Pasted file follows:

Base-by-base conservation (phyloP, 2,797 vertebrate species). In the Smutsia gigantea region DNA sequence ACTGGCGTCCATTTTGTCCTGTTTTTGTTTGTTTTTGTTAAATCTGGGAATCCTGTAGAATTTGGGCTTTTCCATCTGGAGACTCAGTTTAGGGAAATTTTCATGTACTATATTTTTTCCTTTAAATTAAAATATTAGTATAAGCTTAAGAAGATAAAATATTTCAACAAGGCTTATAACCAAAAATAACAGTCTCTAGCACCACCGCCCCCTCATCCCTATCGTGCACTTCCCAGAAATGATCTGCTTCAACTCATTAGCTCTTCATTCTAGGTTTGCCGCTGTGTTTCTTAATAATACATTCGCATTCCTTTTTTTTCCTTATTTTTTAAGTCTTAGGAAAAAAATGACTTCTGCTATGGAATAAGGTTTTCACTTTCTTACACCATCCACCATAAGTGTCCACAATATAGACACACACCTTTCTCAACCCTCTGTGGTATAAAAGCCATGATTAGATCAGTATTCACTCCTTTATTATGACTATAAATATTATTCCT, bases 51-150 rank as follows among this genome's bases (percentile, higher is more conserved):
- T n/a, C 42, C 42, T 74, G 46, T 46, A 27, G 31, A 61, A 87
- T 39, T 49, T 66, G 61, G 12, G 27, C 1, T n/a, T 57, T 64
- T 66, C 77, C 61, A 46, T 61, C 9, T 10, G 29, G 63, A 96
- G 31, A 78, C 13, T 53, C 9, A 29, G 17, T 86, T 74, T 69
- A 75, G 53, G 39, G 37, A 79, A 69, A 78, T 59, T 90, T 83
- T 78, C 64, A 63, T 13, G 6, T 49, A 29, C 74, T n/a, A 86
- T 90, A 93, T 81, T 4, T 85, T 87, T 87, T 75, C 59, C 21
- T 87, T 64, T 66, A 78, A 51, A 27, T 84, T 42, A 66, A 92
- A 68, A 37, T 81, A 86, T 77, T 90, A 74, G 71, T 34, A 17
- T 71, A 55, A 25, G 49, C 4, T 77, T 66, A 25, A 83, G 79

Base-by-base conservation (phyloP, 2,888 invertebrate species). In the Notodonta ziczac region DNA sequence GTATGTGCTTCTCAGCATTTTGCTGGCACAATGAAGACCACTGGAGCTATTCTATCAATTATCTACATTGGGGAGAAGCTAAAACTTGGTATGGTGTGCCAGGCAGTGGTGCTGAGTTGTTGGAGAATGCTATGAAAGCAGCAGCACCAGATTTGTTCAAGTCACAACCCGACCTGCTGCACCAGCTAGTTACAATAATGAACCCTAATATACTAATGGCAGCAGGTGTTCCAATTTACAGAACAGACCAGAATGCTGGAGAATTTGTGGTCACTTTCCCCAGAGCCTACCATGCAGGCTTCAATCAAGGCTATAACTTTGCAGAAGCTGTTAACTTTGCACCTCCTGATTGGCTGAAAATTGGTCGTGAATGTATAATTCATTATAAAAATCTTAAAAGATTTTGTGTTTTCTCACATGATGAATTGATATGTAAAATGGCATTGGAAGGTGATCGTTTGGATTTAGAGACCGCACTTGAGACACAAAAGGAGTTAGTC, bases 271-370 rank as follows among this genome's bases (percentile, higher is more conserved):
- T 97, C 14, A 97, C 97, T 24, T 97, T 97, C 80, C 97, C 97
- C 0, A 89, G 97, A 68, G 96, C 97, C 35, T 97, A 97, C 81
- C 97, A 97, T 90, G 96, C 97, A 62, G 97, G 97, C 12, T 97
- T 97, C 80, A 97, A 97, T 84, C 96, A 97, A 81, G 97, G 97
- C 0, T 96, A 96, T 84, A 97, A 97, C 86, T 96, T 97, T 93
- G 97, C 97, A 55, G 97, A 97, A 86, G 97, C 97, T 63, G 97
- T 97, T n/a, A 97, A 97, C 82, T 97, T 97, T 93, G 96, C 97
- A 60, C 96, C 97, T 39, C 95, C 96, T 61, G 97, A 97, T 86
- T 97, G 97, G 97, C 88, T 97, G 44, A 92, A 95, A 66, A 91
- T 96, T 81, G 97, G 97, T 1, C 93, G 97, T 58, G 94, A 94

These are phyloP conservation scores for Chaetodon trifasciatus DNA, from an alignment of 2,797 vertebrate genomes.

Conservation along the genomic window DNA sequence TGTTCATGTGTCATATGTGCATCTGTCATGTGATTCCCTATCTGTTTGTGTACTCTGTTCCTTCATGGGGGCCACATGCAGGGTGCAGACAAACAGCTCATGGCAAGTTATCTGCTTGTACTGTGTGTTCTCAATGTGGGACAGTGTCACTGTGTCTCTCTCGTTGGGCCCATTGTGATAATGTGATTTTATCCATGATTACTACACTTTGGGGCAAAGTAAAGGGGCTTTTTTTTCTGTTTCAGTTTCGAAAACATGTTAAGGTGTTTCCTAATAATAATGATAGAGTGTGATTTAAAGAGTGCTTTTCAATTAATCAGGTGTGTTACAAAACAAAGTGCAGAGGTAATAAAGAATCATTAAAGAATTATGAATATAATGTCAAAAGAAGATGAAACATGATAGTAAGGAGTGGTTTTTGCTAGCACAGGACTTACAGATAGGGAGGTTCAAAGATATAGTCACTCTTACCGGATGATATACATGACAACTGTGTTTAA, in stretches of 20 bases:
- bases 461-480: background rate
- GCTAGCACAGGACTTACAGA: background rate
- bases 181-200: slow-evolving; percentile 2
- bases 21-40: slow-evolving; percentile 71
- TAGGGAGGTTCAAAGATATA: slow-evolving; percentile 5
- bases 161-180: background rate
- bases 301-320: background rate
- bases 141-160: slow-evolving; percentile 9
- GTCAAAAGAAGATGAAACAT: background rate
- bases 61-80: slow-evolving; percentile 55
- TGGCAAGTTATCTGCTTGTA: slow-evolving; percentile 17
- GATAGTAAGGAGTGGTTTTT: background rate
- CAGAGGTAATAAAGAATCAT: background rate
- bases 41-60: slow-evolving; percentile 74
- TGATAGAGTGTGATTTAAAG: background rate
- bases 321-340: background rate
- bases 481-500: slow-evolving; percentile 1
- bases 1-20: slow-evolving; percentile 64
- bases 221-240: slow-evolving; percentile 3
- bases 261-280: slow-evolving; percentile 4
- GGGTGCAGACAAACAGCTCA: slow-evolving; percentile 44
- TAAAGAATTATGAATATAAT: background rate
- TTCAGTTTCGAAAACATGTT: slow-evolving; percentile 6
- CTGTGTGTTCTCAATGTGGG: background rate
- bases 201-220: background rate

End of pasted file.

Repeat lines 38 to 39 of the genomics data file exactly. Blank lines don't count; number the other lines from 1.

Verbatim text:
- bases 41-60: slow-evolving; percentile 74
- TGATAGAGTGTGATTTAAAG: background rate